September 9 marks the 110th anniversary of Sofia Central Synagogue, the building that is the spiritual home of the Bulgarian Jewish community in the country’s capital city – and a building that reflects the history of that community, its soaring moments and its tribulations too.
The opening, in 1909, took place in the presence of the Bulgarian Tsar Ferdinand, his wife Eleonore, Prime Minister Alexander Malinov, Bulgarian Orthodox Church Metropolitan Partenii, various ministers and diplomats.
In his book in Ladino “Notas Históricas” (Historical Notes), the historian Avraam Tadjer describes the opening of the Synagogue. It was, he says, “not only a great celebration for the Jews from the capital, but also a day when the prestige of the Bulgarian Jews was built. With the opening of the Sofia Synagogue, the respect for the Jewish community and the whole of the Bulgarian Jewry grew enormously. All shops were closed as on a holiday, and the whole Bulgarian population greeted the children of Israel on the occasion of the festive opening of the Synagogue”.
Today, Sofia Central Synagogue is one of the three largest Sephardic synagogues in Europe and the largest on the Balkan peninsula.
Designed by Viennese architect Friedrich Grünanger, Sofia Central Synagogue is in the Spanish-Moorish style with elements of Viennese secession. It has a total built-up area of 1000 sq m. Its main prayer hall, 20 metres in diameter with a height of 31 metres, has 1170 seats. There is also a smaller prayer room. Grünanger embedded in the synagogue Jewish symbols mainly based on the number 8, which has an important symbolic meaning in Judaism (further details of how this was done are available on the Synagogue’s website).
Costing 437 000 golden leva at the time, the Synagogue project was far from without controversy. History records that there was resistance to the project from Zionists, socialists and top members of the community. The Zionists objected to spending so much money on a project in a country from which they would depart for the Holy Land. The socialists objected to what they saw as unfairness to the poor. The third group objected because of the problems in building new Jewish schools, in particular with the need for a new Jewish high school, and because they feared that such a prominent symbol of Judaism would provoke antisemites.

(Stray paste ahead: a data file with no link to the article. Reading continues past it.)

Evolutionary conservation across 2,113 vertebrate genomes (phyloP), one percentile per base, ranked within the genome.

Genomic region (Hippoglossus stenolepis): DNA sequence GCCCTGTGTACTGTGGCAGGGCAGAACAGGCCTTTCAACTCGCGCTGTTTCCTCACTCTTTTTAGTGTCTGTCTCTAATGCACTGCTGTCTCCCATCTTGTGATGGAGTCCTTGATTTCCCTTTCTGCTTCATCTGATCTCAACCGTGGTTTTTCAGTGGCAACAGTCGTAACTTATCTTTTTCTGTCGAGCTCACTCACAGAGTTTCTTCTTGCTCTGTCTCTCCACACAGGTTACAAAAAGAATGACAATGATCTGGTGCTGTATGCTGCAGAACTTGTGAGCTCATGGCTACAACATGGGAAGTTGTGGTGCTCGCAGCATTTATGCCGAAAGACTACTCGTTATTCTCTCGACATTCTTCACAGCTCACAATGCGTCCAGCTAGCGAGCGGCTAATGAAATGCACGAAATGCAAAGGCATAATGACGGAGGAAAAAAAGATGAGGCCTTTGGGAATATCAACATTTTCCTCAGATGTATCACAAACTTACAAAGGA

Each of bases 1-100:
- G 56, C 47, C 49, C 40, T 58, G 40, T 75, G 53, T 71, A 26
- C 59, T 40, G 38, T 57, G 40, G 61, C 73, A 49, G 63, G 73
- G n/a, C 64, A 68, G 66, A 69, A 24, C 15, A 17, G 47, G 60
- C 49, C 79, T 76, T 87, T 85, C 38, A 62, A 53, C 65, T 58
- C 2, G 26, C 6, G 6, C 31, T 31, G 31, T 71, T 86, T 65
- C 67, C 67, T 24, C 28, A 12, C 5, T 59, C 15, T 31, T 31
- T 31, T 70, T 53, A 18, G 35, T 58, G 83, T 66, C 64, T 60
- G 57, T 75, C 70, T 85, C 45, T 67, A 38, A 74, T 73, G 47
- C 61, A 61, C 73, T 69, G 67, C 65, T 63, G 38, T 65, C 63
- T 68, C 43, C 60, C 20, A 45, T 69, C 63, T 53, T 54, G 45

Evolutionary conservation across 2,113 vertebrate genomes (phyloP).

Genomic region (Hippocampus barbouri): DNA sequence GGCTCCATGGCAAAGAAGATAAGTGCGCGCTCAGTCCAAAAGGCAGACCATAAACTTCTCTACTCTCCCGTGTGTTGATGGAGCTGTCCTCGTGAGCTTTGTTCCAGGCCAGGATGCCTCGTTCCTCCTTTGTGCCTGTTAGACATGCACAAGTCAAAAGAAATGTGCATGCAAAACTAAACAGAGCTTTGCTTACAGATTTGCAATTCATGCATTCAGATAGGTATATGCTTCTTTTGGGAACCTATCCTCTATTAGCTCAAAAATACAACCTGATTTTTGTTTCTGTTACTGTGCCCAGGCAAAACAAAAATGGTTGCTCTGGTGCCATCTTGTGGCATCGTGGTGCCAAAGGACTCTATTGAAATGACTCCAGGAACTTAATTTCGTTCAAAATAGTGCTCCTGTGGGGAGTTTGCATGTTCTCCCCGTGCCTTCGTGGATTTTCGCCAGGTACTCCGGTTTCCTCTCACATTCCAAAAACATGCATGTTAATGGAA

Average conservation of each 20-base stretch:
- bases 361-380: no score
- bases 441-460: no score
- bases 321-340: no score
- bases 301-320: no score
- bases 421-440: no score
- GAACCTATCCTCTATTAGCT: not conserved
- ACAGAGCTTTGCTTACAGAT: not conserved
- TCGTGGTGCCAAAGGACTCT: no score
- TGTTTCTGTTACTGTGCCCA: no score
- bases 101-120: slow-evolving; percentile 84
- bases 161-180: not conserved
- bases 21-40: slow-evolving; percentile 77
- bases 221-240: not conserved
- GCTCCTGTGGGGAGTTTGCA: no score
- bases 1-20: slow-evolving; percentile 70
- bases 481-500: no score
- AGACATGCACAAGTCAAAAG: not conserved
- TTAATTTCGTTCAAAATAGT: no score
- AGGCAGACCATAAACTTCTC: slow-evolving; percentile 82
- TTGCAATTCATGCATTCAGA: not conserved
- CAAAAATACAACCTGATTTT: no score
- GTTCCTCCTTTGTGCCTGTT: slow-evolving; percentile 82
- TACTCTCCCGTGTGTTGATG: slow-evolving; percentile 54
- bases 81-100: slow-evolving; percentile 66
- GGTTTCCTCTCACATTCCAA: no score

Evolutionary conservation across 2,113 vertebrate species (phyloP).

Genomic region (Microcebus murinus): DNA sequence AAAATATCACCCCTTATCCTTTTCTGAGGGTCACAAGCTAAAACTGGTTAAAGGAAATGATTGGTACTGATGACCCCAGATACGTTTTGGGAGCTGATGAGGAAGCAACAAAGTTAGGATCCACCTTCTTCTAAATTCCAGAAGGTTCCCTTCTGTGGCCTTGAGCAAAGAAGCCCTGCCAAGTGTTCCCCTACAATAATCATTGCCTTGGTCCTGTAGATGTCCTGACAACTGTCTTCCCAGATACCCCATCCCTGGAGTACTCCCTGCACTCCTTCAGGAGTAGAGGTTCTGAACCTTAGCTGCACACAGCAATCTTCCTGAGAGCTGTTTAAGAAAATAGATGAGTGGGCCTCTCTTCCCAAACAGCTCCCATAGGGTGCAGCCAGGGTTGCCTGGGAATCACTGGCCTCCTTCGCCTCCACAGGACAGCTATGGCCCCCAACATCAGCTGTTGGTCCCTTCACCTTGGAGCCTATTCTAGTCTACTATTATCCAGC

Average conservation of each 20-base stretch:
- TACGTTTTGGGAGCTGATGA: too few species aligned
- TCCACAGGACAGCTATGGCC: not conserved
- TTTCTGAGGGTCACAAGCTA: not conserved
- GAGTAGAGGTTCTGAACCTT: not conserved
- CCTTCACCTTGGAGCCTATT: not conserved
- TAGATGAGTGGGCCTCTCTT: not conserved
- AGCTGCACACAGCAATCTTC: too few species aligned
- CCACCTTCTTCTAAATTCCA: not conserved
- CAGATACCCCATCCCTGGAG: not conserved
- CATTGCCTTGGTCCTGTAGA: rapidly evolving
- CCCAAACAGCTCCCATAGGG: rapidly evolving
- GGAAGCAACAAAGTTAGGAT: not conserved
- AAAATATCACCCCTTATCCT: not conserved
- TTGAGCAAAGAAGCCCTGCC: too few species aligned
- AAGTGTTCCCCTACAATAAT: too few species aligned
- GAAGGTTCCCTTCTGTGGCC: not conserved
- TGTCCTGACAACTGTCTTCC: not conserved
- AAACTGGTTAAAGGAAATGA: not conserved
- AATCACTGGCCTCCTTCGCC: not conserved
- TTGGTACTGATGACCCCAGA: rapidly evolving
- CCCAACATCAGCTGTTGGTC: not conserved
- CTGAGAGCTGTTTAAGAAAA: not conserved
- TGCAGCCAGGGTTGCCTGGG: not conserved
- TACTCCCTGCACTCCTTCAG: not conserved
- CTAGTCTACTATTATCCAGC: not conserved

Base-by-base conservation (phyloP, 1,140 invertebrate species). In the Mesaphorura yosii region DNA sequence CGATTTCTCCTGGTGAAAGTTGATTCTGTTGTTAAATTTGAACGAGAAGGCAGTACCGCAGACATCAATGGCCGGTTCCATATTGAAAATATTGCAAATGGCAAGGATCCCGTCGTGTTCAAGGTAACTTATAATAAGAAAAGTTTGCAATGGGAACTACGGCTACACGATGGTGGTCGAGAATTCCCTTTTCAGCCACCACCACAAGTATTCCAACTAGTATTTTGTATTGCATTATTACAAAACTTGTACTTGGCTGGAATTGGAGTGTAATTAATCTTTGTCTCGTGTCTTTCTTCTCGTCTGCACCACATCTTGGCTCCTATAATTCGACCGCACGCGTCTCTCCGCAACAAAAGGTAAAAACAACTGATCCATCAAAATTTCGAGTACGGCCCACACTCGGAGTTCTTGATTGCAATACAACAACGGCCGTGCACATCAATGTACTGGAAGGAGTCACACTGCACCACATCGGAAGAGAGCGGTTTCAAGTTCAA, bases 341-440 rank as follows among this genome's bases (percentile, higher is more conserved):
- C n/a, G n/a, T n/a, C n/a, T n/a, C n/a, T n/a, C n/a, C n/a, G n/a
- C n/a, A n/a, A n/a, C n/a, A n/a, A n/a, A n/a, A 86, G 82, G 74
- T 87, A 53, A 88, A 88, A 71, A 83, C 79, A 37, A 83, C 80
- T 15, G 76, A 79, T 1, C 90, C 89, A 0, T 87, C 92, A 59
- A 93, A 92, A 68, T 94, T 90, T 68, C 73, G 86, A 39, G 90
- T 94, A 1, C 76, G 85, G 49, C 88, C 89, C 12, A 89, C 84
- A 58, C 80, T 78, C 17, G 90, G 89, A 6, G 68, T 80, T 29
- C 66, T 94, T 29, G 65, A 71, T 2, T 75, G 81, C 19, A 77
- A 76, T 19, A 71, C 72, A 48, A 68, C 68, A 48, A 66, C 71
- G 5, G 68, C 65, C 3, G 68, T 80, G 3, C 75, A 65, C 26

It was hardly be the last challenge the Synagogue would face.
During the Second World War, Sofia and other cities were bombed. On April 13 1944, a bomb fell in the northeastern corner of the Synagogue, fortunately without detonating. The corner sustained some damage and due to the vibrations caused by the bomb, the beautiful coloured stained glass windows were broken.
During Bulgaria’s communist era, with the repression of all religions and with many Bulgarian Jews having left for Israel, the Sofia Central Synagogue underwent a bleak period, and in the 1980s, the Ministry of Culture planned to transform it into a concert hall. Resistance by the leadership of the synagogue led to this plan being abandoned.
After the emergence from the communist era and a transition to democracy that enabled a revival of religious life, the World Jewish Congress played a vital part in restoration of the interior of the great hall. In 2018, generous donations from WJC president Ronald S Lauder and the WJC, the Sofia municipality, the Knapp family and JDC from New York made a possible a meticulously-executed renovation of the Synagogue’s heating system and other core items in the soaring grandeur of the interior.
More, however, is needed to be done, not only because parts of the venerable building are in need of further renovation to secure their integrity, but also because the spectre of antisemitism – elsewhere in Europe, and in Bulgaria – and other threats presents a security risk.
Sofia Cohen, president of the Central Israelite Religious Council of Bulgaria, says: “We are extremely proud of our Synagogue, but not only because of its beauty and scale, but because it represents the presence of Jews in Bulgaria through the centuries and the friendship that exists between Jews and Bulgarians”.
The Synagogue, she says was intended to be not only a place of gathering for Jewish prayers but also a gift from the Bulgarian Jewish community to the city of Sofia – “a beautiful cultural monument to remind everyone about the relationship of tolerance between our nations”.
“We are also proud of the fact that at the time, our community was able to raise the money for the project entirely by donations from its members. Nowadays unfortunately that would not be possible. Which is why we rely on donors such as the Knapp family and the Ronald Lauder foundation who generously supported the renovations we did in the recent years”.
But, she adds, the situation is now critical.
“We realise the importance of improving our security systems and measures. This requires the replacement of the fence and the construction of a security check room and installations.”
Once again, the WJC is helping, but only to the extent of 50 per cent of the amount needed. The other half, amounting to 50 000 euro, has to be raised, because the sum needed is beyond the funds available. For this reason, the Central Israelite Spiritual Council is eagerly awaiting hearing from donors (donations may be made via this link) willing to help secure the future of the building, a landmark for the city and the community.
(Photos: Nikolai Karaneschev, and via Sofia Central Synagogue’s website)